Sweet-toothed kids (and their parents) should make a point of visiting the Jiyugaoka neighborhood, which has a mouth-wateringly large number of fancy patisseries. Be sure to check out Sweets Forests, which brings together several high-end pastry shops under one roof, showcasing the culinary talents of award-winning pastry chefs who create dazzling and delicious sweet treats.

A real treat for fans of the Studio Ghibli animated films is the Straw Hat Cafe, at Mitaka’s Ghibli Museum. Set in a pretty park, the cafe recreates dishes that are memorably enjoyed in Ghibli films such as Spirited Away (rice balls) and Howl’s Moving Castle (bacon and eggs). The whole place has a wonderfully whimsical vibe that Ghibli-lovers will lap up.


? Tsukji Fish Market
Another spectacle for foodie visitors in Tokyo with kids is the world’s largest fish market, at Tsukiji – get here at dawn for super-fresh catches and a chance to catch the famous ‘tuna auction’ – it’s so popular that admission is limited to two lots of 60 potential tuna-buyers, keen to snap up the freshest fish of the day.


Day 9-10: Yokohama

From Tokyo, it’s only a half-hour ride on the Shinkansen (bullet train) to Yokahoma, using your Japan Rail Pass. This cosmopolitan seafront city has a large Chinatown, where some 200 or so traditional restaurants offer a chance to try fiery Sichuan dishes, Taiwanese cuisine or huka-ryori (the Japanese take on Chinese food). It’s a fun city to explore, too, and kids are sure to appreciate a day on the beach at Kamakura. As one might expect, there’s some good seafood to be enjoyed here.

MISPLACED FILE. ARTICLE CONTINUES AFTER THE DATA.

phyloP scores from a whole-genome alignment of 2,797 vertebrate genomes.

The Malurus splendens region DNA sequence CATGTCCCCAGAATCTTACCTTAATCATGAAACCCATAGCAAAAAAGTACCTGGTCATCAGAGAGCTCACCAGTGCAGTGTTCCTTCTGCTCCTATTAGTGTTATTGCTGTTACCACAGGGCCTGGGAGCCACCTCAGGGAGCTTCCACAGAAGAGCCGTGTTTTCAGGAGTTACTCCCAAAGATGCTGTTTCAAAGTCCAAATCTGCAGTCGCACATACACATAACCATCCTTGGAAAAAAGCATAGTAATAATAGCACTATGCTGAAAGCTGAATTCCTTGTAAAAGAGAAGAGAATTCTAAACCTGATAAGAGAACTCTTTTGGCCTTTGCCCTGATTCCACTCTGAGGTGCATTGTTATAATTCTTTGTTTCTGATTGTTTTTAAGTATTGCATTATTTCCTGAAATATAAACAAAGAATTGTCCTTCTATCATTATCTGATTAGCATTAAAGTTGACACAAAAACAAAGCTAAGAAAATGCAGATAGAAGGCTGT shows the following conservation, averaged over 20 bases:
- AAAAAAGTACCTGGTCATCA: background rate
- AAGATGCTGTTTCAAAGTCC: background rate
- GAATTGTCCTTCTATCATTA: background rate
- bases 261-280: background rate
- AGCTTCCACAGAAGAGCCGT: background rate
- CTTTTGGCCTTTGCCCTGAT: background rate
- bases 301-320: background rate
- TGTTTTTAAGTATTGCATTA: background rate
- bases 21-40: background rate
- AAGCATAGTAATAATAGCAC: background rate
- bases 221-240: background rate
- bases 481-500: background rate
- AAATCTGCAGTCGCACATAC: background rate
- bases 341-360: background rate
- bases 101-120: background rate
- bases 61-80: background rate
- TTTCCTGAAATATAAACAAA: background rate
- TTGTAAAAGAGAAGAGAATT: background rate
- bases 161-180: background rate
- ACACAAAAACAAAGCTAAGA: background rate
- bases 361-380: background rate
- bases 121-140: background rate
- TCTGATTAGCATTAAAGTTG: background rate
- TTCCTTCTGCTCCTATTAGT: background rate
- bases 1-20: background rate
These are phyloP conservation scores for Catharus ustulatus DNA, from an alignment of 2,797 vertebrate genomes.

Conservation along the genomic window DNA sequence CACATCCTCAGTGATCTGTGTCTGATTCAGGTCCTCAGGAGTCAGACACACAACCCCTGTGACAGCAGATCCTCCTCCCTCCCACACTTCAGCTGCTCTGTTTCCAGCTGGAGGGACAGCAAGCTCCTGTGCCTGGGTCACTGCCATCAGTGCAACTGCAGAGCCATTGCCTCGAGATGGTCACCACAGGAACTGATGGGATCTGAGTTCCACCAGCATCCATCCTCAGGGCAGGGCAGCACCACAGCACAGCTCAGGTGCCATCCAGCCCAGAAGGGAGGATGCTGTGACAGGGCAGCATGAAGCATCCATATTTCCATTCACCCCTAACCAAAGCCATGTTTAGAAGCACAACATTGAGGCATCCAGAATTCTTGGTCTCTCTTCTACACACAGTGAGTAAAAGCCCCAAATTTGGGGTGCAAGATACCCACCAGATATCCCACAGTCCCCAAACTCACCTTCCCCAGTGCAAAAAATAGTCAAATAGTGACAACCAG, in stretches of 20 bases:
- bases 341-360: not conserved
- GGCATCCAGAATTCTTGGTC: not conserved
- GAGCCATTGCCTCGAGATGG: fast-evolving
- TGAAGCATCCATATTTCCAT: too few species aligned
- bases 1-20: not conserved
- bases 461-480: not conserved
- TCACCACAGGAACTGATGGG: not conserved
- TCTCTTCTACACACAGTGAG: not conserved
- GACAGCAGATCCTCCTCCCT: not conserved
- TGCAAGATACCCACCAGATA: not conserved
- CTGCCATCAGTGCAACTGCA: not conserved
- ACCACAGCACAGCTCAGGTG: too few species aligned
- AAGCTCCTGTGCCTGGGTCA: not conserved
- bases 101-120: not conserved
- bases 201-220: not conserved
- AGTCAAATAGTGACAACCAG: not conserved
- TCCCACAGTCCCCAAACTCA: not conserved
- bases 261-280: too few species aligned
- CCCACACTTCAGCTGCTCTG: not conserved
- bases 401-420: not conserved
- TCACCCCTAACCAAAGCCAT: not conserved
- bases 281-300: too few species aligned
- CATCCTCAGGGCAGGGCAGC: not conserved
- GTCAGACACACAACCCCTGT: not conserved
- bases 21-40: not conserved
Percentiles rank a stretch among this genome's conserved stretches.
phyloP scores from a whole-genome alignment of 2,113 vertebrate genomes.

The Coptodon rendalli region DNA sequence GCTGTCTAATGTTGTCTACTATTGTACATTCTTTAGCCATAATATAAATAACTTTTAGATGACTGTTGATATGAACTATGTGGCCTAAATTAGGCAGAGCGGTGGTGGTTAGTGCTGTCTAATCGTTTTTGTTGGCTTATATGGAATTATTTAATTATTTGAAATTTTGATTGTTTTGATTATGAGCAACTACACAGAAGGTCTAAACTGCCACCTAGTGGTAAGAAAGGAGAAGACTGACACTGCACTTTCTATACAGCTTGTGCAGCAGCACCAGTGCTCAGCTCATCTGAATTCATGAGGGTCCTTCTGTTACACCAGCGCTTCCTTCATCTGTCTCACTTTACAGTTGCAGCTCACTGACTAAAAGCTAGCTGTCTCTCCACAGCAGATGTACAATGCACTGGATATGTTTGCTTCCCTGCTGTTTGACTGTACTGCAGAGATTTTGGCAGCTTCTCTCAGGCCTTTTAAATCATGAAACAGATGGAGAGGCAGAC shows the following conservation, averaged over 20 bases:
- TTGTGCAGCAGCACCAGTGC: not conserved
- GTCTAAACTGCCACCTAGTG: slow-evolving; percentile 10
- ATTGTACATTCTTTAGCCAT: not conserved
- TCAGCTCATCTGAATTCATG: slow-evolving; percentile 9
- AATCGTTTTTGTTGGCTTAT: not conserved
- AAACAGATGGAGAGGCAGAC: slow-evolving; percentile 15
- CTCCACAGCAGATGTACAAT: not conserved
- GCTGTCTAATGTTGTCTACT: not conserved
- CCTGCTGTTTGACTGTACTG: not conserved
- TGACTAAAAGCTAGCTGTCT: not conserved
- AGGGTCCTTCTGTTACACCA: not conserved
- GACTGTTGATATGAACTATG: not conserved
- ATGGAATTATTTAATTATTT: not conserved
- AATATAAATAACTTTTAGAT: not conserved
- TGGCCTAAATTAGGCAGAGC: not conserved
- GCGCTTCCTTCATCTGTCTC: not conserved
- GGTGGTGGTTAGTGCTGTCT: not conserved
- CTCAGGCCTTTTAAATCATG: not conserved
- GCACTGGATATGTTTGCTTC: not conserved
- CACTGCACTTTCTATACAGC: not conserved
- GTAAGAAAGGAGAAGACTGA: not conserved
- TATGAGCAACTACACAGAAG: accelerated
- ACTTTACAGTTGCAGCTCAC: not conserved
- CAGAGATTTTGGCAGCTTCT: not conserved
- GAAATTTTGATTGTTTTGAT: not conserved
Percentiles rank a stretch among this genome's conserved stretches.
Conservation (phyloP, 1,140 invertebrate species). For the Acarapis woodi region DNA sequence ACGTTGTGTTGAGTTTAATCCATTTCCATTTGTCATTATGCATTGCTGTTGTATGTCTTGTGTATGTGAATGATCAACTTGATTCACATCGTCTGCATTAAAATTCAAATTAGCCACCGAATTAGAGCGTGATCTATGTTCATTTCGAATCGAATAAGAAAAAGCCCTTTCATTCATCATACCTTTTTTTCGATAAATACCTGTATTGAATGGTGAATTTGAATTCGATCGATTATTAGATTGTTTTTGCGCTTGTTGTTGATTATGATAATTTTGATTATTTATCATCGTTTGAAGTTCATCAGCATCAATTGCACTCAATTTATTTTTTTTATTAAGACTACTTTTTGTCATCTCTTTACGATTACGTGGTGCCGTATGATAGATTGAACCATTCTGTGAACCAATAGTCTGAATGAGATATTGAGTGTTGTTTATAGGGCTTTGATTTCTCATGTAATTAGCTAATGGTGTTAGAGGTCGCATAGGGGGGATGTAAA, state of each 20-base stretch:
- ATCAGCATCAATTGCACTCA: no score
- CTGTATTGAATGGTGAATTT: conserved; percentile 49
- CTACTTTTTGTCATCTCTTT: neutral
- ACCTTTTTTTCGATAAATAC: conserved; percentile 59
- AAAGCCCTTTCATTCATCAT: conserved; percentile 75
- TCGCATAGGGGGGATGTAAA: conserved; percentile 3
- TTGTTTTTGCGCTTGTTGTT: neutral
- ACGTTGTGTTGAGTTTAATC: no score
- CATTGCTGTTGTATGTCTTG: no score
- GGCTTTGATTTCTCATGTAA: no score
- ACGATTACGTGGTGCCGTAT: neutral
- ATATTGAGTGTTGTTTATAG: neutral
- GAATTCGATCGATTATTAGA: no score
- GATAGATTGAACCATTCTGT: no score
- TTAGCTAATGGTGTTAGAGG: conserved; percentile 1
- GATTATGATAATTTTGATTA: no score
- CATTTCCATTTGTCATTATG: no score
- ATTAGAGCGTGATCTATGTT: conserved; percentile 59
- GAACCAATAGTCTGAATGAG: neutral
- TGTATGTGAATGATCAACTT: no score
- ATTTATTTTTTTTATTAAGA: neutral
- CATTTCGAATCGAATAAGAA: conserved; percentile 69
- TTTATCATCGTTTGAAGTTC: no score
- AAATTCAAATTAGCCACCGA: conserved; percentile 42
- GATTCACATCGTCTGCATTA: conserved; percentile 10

Day 11: Nagoya

It’s all about the bullet train again for the 2.40 minute trip to Nagoya, where the family friendly attractions include an impressive car museum and a beautiful hilltop castle. Foodie treats for families in Nagoya include the vegan offerings at Nangoku Kitchen Puca Puca, whose parent-pleasing attributes include all-natural ingredients, age-tailored baby food, a kids’ space and the opportunity to have an organic herb facial while the kids are distracted by books and toys. (Shh, don’t tell the kids it’s vegan if that’s likely to put them off, the dishes are so yummy they won’t notice).

This slideshow requires JavaScript.

Day 12-17: Kyoto

It’s less than 40 minutes on the Shinkansen to the big ticket tourist attractions of Kyoto, famously home to some of Japan’s most picture-perfect temples and shrines. Visitors in Kyoto with kids may find that seeing the city by bike is a fun way to get around, and there are plenty of foodie adventures to be had here. Amid the sushi and ramen joints are a surprisingly large number of Italian restaurants, which may be something of a sanctuary for picky kids after a few hours spent goggling at the curious foodstuffs on offer at Nishiki Market, which sprawls over 5 downtown blocks and sells everything from insanely expensive Matsutake mushrooms to dried and fresh seafood.